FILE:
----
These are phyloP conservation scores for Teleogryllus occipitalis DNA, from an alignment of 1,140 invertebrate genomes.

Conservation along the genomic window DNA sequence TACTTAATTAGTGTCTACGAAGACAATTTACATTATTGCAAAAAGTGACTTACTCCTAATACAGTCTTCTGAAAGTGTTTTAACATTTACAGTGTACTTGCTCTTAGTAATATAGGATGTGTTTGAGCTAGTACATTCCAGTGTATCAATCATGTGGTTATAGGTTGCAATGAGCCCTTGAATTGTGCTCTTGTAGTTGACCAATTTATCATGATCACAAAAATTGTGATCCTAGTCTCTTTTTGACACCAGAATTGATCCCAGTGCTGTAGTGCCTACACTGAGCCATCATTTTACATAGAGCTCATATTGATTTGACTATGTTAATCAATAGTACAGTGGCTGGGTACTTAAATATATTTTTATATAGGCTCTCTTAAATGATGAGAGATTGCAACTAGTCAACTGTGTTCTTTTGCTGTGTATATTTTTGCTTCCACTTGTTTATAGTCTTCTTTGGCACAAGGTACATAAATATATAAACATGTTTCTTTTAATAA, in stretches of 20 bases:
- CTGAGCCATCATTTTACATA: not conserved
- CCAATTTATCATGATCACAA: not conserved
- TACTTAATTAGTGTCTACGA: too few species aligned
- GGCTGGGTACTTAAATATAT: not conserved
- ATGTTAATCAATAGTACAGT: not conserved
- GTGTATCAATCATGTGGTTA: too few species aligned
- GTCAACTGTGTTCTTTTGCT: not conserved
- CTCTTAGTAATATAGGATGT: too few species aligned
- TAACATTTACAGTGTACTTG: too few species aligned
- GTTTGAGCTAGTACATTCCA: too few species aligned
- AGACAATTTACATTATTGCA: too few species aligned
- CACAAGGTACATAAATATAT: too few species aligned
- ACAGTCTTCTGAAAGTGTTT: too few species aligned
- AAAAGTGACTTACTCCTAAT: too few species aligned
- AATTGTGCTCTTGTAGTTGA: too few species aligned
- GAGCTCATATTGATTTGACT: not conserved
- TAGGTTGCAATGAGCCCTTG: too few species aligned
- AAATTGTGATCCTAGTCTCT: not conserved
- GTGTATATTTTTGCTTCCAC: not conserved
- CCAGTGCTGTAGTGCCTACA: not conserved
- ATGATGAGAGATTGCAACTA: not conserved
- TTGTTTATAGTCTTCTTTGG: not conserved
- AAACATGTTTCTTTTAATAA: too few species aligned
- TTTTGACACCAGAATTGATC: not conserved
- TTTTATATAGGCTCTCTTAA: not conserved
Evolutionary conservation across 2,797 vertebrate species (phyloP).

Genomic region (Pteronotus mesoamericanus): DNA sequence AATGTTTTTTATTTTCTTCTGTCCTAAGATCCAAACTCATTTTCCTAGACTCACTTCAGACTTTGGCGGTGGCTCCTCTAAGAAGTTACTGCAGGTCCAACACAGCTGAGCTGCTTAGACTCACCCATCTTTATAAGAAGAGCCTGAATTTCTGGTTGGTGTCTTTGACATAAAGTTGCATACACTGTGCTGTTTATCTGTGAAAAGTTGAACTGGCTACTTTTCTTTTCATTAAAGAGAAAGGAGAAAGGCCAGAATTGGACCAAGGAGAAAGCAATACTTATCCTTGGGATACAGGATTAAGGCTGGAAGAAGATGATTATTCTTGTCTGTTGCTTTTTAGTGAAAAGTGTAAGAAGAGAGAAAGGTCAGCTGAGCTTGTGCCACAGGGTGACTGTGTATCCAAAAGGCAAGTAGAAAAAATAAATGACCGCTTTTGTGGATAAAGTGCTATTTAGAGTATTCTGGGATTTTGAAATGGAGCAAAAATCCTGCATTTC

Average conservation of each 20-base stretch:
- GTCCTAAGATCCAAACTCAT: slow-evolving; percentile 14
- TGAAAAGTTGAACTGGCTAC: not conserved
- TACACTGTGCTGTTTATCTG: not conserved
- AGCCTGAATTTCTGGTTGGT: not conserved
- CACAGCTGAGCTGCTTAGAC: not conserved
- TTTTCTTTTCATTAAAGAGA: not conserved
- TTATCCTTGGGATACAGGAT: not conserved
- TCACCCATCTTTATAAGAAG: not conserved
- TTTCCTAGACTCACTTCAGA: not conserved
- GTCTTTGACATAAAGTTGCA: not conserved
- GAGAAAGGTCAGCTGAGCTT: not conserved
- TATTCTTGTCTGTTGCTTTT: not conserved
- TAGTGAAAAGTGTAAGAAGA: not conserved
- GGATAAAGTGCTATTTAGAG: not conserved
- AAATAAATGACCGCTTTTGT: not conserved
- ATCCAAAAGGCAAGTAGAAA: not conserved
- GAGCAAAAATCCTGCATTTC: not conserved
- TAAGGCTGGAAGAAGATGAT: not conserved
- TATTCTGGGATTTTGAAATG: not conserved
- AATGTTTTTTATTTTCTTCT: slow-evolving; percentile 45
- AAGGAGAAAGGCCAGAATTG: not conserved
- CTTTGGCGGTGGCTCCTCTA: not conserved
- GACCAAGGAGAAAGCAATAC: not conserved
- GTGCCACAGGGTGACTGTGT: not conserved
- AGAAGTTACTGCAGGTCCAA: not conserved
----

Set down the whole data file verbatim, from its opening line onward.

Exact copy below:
These are phyloP conservation scores for Teleogryllus occipitalis DNA, from an alignment of 1,140 invertebrate genomes.

Conservation along the genomic window DNA sequence TACTTAATTAGTGTCTACGAAGACAATTTACATTATTGCAAAAAGTGACTTACTCCTAATACAGTCTTCTGAAAGTGTTTTAACATTTACAGTGTACTTGCTCTTAGTAATATAGGATGTGTTTGAGCTAGTACATTCCAGTGTATCAATCATGTGGTTATAGGTTGCAATGAGCCCTTGAATTGTGCTCTTGTAGTTGACCAATTTATCATGATCACAAAAATTGTGATCCTAGTCTCTTTTTGACACCAGAATTGATCCCAGTGCTGTAGTGCCTACACTGAGCCATCATTTTACATAGAGCTCATATTGATTTGACTATGTTAATCAATAGTACAGTGGCTGGGTACTTAAATATATTTTTATATAGGCTCTCTTAAATGATGAGAGATTGCAACTAGTCAACTGTGTTCTTTTGCTGTGTATATTTTTGCTTCCACTTGTTTATAGTCTTCTTTGGCACAAGGTACATAAATATATAAACATGTTTCTTTTAATAA, in stretches of 20 bases:
- CTGAGCCATCATTTTACATA: not conserved
- CCAATTTATCATGATCACAA: not conserved
- TACTTAATTAGTGTCTACGA: too few species aligned
- GGCTGGGTACTTAAATATAT: not conserved
- ATGTTAATCAATAGTACAGT: not conserved
- GTGTATCAATCATGTGGTTA: too few species aligned
- GTCAACTGTGTTCTTTTGCT: not conserved
- CTCTTAGTAATATAGGATGT: too few species aligned
- TAACATTTACAGTGTACTTG: too few species aligned
- GTTTGAGCTAGTACATTCCA: too few species aligned
- AGACAATTTACATTATTGCA: too few species aligned
- CACAAGGTACATAAATATAT: too few species aligned
- ACAGTCTTCTGAAAGTGTTT: too few species aligned
- AAAAGTGACTTACTCCTAAT: too few species aligned
- AATTGTGCTCTTGTAGTTGA: too few species aligned
- GAGCTCATATTGATTTGACT: not conserved
- TAGGTTGCAATGAGCCCTTG: too few species aligned
- AAATTGTGATCCTAGTCTCT: not conserved
- GTGTATATTTTTGCTTCCAC: not conserved
- CCAGTGCTGTAGTGCCTACA: not conserved
- ATGATGAGAGATTGCAACTA: not conserved
- TTGTTTATAGTCTTCTTTGG: not conserved
- AAACATGTTTCTTTTAATAA: too few species aligned
- TTTTGACACCAGAATTGATC: not conserved
- TTTTATATAGGCTCTCTTAA: not conserved
Evolutionary conservation across 2,797 vertebrate species (phyloP).

Genomic region (Pteronotus mesoamericanus): DNA sequence AATGTTTTTTATTTTCTTCTGTCCTAAGATCCAAACTCATTTTCCTAGACTCACTTCAGACTTTGGCGGTGGCTCCTCTAAGAAGTTACTGCAGGTCCAACACAGCTGAGCTGCTTAGACTCACCCATCTTTATAAGAAGAGCCTGAATTTCTGGTTGGTGTCTTTGACATAAAGTTGCATACACTGTGCTGTTTATCTGTGAAAAGTTGAACTGGCTACTTTTCTTTTCATTAAAGAGAAAGGAGAAAGGCCAGAATTGGACCAAGGAGAAAGCAATACTTATCCTTGGGATACAGGATTAAGGCTGGAAGAAGATGATTATTCTTGTCTGTTGCTTTTTAGTGAAAAGTGTAAGAAGAGAGAAAGGTCAGCTGAGCTTGTGCCACAGGGTGACTGTGTATCCAAAAGGCAAGTAGAAAAAATAAATGACCGCTTTTGTGGATAAAGTGCTATTTAGAGTATTCTGGGATTTTGAAATGGAGCAAAAATCCTGCATTTC

Average conservation of each 20-base stretch:
- GTCCTAAGATCCAAACTCAT: slow-evolving; percentile 14
- TGAAAAGTTGAACTGGCTAC: not conserved
- TACACTGTGCTGTTTATCTG: not conserved
- AGCCTGAATTTCTGGTTGGT: not conserved
- CACAGCTGAGCTGCTTAGAC: not conserved
- TTTTCTTTTCATTAAAGAGA: not conserved
- TTATCCTTGGGATACAGGAT: not conserved
- TCACCCATCTTTATAAGAAG: not conserved
- TTTCCTAGACTCACTTCAGA: not conserved
- GTCTTTGACATAAAGTTGCA: not conserved
- GAGAAAGGTCAGCTGAGCTT: not conserved
- TATTCTTGTCTGTTGCTTTT: not conserved
- TAGTGAAAAGTGTAAGAAGA: not conserved
- GGATAAAGTGCTATTTAGAG: not conserved
- AAATAAATGACCGCTTTTGT: not conserved
- ATCCAAAAGGCAAGTAGAAA: not conserved
- GAGCAAAAATCCTGCATTTC: not conserved
- TAAGGCTGGAAGAAGATGAT: not conserved
- TATTCTGGGATTTTGAAATG: not conserved
- AATGTTTTTTATTTTCTTCT: slow-evolving; percentile 45
- AAGGAGAAAGGCCAGAATTG: not conserved
- CTTTGGCGGTGGCTCCTCTA: not conserved
- GACCAAGGAGAAAGCAATAC: not conserved
- GTGCCACAGGGTGACTGTGT: not conserved
- AGAAGTTACTGCAGGTCCAA: not conserved